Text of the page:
In some case certain regions are subjected to higher than average forces. Such regions can be reinforced if desired. When corrugated material is used for the tray, strengthening pins sized to fit within a corrugated opening can be inserted into a corrugation opening at appropriate places on the tray.
At times it is desirable to secure, at least temporarily, the tray to a generally horizontal surface. To accommodate this the lower surface of the base may include an adhesive pad having an outer adhesive surface covered by a protective strip which can be peeled away to permit the tray to be secured in place.
Other features and advantages will appear from the following description in which the preferred embodiment has been set forth in detail in conjunction with the accompanying drawings.
FIG. 1 is a plan view of blank from which a tray made according to the invention is made; and
FIG. 2 is a perspective view of a tray made folding the tray blank of FIG. 1.
FIG. 3 is a partial side view of the tray of FIG. 2 shown engaging the upper edge of a window illustrated by dashed lines.
FIG. 4 is cross-sectional view of the base of the tray taken along line 4--4 of FIG. 1.
Referring now to FIG. 1 a tray blank 2 is shown to include a base 4 to which a first sidewall 6 extends along a first fold line 8. A second sidewall 10 extends from base 4 along a second fold line 12 on the opposite side of base 4 as first sidewall 6. A first end wall 14 extends from first sidewall 6 along a third fold line 16. Third fold line 16 is oriented generally perpendicularly to first fold line 8 but does not intersect fold line 8 for the purposes discussed below. A second end wall 18 extends from base 4 along fourth fold line 22. It should be noted that in FIG. 1 fold lines are shown as dashed lines while solid lines indicate portions which have been severed or substantially severed to be separable.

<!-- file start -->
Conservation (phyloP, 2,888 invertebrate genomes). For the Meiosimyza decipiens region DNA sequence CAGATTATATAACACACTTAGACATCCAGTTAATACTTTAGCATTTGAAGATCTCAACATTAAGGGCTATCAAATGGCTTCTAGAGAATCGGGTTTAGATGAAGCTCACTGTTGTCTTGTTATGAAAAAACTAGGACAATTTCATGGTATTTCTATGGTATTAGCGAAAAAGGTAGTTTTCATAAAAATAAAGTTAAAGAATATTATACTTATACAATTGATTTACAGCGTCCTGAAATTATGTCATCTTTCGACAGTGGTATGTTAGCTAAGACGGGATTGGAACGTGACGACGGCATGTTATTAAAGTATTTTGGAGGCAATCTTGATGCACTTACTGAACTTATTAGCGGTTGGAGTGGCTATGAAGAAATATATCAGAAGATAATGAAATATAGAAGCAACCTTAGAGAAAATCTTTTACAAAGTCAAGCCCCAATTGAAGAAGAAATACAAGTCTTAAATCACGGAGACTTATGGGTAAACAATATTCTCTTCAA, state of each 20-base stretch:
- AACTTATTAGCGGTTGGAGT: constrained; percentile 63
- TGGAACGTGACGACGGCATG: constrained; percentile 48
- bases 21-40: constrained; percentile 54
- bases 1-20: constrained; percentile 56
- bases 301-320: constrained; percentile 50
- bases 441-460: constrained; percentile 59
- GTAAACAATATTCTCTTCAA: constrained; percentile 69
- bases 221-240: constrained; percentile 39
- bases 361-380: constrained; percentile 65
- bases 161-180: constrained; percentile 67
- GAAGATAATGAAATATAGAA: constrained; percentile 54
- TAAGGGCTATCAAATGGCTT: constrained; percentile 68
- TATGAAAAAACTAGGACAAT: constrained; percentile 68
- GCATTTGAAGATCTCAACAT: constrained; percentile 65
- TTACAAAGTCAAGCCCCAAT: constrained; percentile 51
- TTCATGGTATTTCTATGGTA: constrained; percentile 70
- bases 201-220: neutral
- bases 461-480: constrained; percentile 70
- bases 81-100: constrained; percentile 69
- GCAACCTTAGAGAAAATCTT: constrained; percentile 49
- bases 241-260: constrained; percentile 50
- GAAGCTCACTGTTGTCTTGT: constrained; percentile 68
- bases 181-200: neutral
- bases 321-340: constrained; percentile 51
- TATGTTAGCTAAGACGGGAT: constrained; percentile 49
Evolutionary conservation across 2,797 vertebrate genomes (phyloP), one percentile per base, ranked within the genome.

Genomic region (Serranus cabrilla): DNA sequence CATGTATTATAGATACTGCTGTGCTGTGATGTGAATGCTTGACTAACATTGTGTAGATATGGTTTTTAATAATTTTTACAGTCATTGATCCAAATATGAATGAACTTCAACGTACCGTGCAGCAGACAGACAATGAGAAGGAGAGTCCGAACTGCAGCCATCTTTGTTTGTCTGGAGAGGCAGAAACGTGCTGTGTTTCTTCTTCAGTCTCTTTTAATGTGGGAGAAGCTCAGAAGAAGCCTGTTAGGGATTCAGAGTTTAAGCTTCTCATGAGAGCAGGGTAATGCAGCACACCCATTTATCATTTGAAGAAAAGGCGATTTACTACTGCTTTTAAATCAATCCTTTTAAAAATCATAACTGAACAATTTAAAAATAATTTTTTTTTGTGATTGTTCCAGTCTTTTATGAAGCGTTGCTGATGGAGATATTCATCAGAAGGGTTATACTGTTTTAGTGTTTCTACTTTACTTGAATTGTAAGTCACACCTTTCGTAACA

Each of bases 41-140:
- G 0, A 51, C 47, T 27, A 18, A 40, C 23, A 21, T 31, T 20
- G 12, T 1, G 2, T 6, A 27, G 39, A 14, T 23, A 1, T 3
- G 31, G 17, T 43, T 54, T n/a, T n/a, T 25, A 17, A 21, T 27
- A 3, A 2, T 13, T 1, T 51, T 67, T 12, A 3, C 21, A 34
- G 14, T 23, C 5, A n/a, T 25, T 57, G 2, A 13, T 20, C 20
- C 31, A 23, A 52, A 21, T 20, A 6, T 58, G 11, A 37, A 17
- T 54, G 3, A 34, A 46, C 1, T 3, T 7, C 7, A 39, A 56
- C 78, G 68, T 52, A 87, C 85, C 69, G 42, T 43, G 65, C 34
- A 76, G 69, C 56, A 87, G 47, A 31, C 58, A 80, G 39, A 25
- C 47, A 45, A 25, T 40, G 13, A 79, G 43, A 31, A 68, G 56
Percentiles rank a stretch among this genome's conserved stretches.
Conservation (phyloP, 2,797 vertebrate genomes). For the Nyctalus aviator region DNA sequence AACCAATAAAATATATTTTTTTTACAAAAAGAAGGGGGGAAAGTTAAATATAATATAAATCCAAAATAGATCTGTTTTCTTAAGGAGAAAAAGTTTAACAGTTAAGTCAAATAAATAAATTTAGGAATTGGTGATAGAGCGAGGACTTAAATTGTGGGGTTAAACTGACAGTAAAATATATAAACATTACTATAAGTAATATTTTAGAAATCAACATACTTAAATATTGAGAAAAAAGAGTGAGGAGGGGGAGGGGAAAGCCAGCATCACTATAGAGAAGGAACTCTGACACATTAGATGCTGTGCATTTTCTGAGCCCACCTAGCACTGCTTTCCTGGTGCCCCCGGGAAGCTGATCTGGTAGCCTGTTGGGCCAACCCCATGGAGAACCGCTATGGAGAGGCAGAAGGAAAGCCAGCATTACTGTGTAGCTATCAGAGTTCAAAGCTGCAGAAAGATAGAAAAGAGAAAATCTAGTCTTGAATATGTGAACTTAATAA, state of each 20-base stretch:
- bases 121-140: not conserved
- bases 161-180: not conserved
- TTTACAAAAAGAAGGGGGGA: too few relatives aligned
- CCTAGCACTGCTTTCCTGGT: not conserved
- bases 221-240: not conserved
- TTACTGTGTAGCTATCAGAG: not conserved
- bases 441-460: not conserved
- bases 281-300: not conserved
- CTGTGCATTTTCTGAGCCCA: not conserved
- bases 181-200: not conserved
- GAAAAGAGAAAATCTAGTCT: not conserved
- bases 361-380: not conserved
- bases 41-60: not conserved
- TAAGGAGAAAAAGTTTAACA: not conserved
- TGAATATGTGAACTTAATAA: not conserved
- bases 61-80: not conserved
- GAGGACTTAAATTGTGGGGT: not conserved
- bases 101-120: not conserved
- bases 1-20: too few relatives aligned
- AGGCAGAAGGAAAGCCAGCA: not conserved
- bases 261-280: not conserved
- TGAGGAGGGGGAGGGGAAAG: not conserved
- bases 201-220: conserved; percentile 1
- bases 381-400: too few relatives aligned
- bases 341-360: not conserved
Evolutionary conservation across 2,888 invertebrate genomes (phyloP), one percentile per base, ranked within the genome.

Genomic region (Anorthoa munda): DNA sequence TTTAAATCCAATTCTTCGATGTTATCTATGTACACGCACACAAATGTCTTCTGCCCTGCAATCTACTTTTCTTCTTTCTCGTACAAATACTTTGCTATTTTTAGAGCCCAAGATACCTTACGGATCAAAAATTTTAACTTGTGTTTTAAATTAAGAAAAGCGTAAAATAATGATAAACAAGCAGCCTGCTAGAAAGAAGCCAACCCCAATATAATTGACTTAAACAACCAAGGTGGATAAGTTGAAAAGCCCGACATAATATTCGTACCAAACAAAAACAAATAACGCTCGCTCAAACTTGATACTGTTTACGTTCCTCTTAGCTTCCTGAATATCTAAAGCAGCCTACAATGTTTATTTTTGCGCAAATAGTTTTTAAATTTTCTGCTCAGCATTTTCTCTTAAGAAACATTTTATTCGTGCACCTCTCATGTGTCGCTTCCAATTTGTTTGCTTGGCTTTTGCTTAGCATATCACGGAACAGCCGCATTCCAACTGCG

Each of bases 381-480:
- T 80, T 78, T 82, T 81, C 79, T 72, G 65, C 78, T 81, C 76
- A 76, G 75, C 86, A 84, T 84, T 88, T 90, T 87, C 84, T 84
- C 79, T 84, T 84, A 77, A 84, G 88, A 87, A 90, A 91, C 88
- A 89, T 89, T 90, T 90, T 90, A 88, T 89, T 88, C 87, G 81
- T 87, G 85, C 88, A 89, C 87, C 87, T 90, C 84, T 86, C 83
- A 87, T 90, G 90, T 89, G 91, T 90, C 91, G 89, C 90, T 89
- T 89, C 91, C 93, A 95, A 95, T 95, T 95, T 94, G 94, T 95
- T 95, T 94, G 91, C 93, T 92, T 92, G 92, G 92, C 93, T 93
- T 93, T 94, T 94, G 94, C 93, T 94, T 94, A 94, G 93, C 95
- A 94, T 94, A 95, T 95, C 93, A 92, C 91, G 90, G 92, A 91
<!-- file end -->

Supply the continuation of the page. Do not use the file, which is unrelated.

Referring now also to FIG. 2, a tray 24 is shown having been created from tray blank 2 by simply folding along the various fold lines and with various elements securing the walls together. In FIG. 2 the fold lines are shown as solid lines as is conventional. Second end wall 18 is secured to second sidewall 10 by the engagement of a tab 26 extending from second sidewall 10 with a slot 28 formed in second end wall 18. Second end wall 18 is secured to first sidewall 6 by the engagement of hook and notch fastening elements 30, 32. Hook fastening element 30 includes a downwardly extending hook 34 defining an enlarged slot 36 between hook 34 and the edge 38 of sidewall 18. The width of slot 36 is sized to accommodate the thickness of first sidewall 6 and to permit the upper edge of a vertically oriented surface such as an automobile window 40 as suggested in FIG. 3. First end wall 14 is secured to second sidewall 10 by the engagement of tab 26 and slot 28. Walls 6, 10, 14, 18 and base 4 define an interior region 42 for holding items such as food and beverages.
As can be seen in FIG. 2, base 4 includes an external base portion 44 which extends outwardly of first end wall 14 in a cantilevered fashion and has a drink container open area 46 formed therein. Vertical support of portion 44 is aided by the provision of an external portion 48 of first sidewall 6 which acts as a brace for portion 44. It should be noted that a portion 50 (see FIG. 1) of first end wall 14 is positioned between edges 52, 54 of external base portion 44 and second sidewall 10 respectively. This helps keep first end wall from pivoting away from second sidewall 10 thus keeping tab 26 and slot 28 engaged.
First end wall 14 also includes a hook 56 defining a slot 58 also sized to engage window 40 permitting tray 24 to be suspended from a partially rolled up automobile window or the like. It has been found that engaging hook and notch fastening elements 30, 32 is made difficult because of the resistance of base 4 at corner 60. To help alleviate this problem, a relief slit 62 is created in base 4 at corner 60 which permits the temporary deformation of base 4 at corner 60 to permit the easy engagement of hook and notch fastening elements 30, 32. After engaged, the resilient nature of base 4 tends to realign those portions of base 4 on either side of slit 62 to help keep elements 30, 32 engaged.
Tray 24 can also be used on a flat support surface. Sometimes, however, tray 24 may have a tendency to move about, such as when perched on an automobile dashboard. To help prevent this, a pair of adhesive pads 64 (see FIG. 4) each having a removable protective strip 66 which, when removed, exposes an adhesive surface so to permit tray 24 to be secured in place.